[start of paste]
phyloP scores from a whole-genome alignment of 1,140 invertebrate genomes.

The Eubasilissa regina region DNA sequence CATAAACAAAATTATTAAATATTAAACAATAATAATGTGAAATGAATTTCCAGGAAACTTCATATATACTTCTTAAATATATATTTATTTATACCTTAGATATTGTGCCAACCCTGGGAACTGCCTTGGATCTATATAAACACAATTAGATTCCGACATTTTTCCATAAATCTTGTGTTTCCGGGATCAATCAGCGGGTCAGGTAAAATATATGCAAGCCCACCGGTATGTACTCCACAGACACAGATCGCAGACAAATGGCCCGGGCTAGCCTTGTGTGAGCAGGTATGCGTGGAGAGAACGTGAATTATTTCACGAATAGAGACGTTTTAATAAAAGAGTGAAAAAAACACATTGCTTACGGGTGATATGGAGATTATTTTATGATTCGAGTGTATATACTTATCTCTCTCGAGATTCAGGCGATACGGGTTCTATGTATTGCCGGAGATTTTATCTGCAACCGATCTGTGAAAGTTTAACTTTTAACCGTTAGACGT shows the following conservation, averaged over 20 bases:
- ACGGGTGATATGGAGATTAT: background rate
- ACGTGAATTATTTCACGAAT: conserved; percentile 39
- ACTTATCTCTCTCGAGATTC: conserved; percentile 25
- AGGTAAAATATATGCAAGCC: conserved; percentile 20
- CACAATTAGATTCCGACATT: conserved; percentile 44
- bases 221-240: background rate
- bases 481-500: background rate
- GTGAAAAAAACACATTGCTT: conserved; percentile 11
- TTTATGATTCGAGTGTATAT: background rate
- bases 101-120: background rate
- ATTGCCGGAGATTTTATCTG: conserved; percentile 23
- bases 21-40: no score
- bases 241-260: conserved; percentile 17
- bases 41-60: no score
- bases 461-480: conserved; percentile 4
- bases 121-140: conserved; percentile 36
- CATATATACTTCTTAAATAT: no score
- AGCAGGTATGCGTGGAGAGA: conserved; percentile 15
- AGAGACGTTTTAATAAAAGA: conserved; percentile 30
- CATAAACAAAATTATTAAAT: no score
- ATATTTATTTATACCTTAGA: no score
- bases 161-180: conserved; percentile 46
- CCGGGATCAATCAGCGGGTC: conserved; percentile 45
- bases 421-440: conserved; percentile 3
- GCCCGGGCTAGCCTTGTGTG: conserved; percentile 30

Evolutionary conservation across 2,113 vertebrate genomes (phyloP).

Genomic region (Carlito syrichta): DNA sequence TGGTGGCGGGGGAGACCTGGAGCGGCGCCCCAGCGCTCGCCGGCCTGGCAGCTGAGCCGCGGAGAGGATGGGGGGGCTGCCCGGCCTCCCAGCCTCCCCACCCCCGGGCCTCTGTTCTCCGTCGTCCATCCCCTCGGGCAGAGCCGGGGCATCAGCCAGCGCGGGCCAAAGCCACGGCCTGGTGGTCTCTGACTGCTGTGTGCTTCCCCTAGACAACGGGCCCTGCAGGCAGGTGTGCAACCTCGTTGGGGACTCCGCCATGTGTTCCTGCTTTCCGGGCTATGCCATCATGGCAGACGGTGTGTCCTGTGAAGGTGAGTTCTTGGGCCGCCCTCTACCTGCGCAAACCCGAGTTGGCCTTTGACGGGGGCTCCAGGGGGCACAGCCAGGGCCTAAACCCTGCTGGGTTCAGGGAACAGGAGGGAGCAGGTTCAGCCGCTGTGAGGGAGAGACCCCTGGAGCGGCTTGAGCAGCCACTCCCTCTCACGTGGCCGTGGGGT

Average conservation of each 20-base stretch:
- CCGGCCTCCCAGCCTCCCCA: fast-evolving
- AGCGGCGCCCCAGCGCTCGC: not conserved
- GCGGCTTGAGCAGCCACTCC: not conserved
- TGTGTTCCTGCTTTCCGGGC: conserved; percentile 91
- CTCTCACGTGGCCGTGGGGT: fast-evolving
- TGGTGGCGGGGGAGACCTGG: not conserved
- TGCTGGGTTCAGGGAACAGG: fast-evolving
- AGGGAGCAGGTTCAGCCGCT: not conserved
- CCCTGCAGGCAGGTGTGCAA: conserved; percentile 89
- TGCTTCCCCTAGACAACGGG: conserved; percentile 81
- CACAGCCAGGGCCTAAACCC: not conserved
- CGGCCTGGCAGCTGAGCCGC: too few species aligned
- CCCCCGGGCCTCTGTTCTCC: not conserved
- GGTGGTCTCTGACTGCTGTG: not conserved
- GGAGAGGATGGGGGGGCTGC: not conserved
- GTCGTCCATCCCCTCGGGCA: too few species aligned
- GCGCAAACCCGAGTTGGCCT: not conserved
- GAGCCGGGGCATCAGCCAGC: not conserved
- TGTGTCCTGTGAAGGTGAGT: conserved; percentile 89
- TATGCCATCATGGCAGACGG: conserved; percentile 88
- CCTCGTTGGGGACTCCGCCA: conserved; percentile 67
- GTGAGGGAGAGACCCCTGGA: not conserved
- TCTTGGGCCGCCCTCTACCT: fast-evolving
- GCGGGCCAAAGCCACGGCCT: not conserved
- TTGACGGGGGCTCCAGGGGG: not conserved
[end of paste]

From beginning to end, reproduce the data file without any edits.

phyloP scores from a whole-genome alignment of 1,140 invertebrate genomes.

The Eubasilissa regina region DNA sequence CATAAACAAAATTATTAAATATTAAACAATAATAATGTGAAATGAATTTCCAGGAAACTTCATATATACTTCTTAAATATATATTTATTTATACCTTAGATATTGTGCCAACCCTGGGAACTGCCTTGGATCTATATAAACACAATTAGATTCCGACATTTTTCCATAAATCTTGTGTTTCCGGGATCAATCAGCGGGTCAGGTAAAATATATGCAAGCCCACCGGTATGTACTCCACAGACACAGATCGCAGACAAATGGCCCGGGCTAGCCTTGTGTGAGCAGGTATGCGTGGAGAGAACGTGAATTATTTCACGAATAGAGACGTTTTAATAAAAGAGTGAAAAAAACACATTGCTTACGGGTGATATGGAGATTATTTTATGATTCGAGTGTATATACTTATCTCTCTCGAGATTCAGGCGATACGGGTTCTATGTATTGCCGGAGATTTTATCTGCAACCGATCTGTGAAAGTTTAACTTTTAACCGTTAGACGT shows the following conservation, averaged over 20 bases:
- ACGGGTGATATGGAGATTAT: background rate
- ACGTGAATTATTTCACGAAT: conserved; percentile 39
- ACTTATCTCTCTCGAGATTC: conserved; percentile 25
- AGGTAAAATATATGCAAGCC: conserved; percentile 20
- CACAATTAGATTCCGACATT: conserved; percentile 44
- bases 221-240: background rate
- bases 481-500: background rate
- GTGAAAAAAACACATTGCTT: conserved; percentile 11
- TTTATGATTCGAGTGTATAT: background rate
- bases 101-120: background rate
- ATTGCCGGAGATTTTATCTG: conserved; percentile 23
- bases 21-40: no score
- bases 241-260: conserved; percentile 17
- bases 41-60: no score
- bases 461-480: conserved; percentile 4
- bases 121-140: conserved; percentile 36
- CATATATACTTCTTAAATAT: no score
- AGCAGGTATGCGTGGAGAGA: conserved; percentile 15
- AGAGACGTTTTAATAAAAGA: conserved; percentile 30
- CATAAACAAAATTATTAAAT: no score
- ATATTTATTTATACCTTAGA: no score
- bases 161-180: conserved; percentile 46
- CCGGGATCAATCAGCGGGTC: conserved; percentile 45
- bases 421-440: conserved; percentile 3
- GCCCGGGCTAGCCTTGTGTG: conserved; percentile 30

Evolutionary conservation across 2,113 vertebrate genomes (phyloP).

Genomic region (Carlito syrichta): DNA sequence TGGTGGCGGGGGAGACCTGGAGCGGCGCCCCAGCGCTCGCCGGCCTGGCAGCTGAGCCGCGGAGAGGATGGGGGGGCTGCCCGGCCTCCCAGCCTCCCCACCCCCGGGCCTCTGTTCTCCGTCGTCCATCCCCTCGGGCAGAGCCGGGGCATCAGCCAGCGCGGGCCAAAGCCACGGCCTGGTGGTCTCTGACTGCTGTGTGCTTCCCCTAGACAACGGGCCCTGCAGGCAGGTGTGCAACCTCGTTGGGGACTCCGCCATGTGTTCCTGCTTTCCGGGCTATGCCATCATGGCAGACGGTGTGTCCTGTGAAGGTGAGTTCTTGGGCCGCCCTCTACCTGCGCAAACCCGAGTTGGCCTTTGACGGGGGCTCCAGGGGGCACAGCCAGGGCCTAAACCCTGCTGGGTTCAGGGAACAGGAGGGAGCAGGTTCAGCCGCTGTGAGGGAGAGACCCCTGGAGCGGCTTGAGCAGCCACTCCCTCTCACGTGGCCGTGGGGT

Average conservation of each 20-base stretch:
- CCGGCCTCCCAGCCTCCCCA: fast-evolving
- AGCGGCGCCCCAGCGCTCGC: not conserved
- GCGGCTTGAGCAGCCACTCC: not conserved
- TGTGTTCCTGCTTTCCGGGC: conserved; percentile 91
- CTCTCACGTGGCCGTGGGGT: fast-evolving
- TGGTGGCGGGGGAGACCTGG: not conserved
- TGCTGGGTTCAGGGAACAGG: fast-evolving
- AGGGAGCAGGTTCAGCCGCT: not conserved
- CCCTGCAGGCAGGTGTGCAA: conserved; percentile 89
- TGCTTCCCCTAGACAACGGG: conserved; percentile 81
- CACAGCCAGGGCCTAAACCC: not conserved
- CGGCCTGGCAGCTGAGCCGC: too few species aligned
- CCCCCGGGCCTCTGTTCTCC: not conserved
- GGTGGTCTCTGACTGCTGTG: not conserved
- GGAGAGGATGGGGGGGCTGC: not conserved
- GTCGTCCATCCCCTCGGGCA: too few species aligned
- GCGCAAACCCGAGTTGGCCT: not conserved
- GAGCCGGGGCATCAGCCAGC: not conserved
- TGTGTCCTGTGAAGGTGAGT: conserved; percentile 89
- TATGCCATCATGGCAGACGG: conserved; percentile 88
- CCTCGTTGGGGACTCCGCCA: conserved; percentile 67
- GTGAGGGAGAGACCCCTGGA: not conserved
- TCTTGGGCCGCCCTCTACCT: fast-evolving
- GCGGGCCAAAGCCACGGCCT: not conserved
- TTGACGGGGGCTCCAGGGGG: not conserved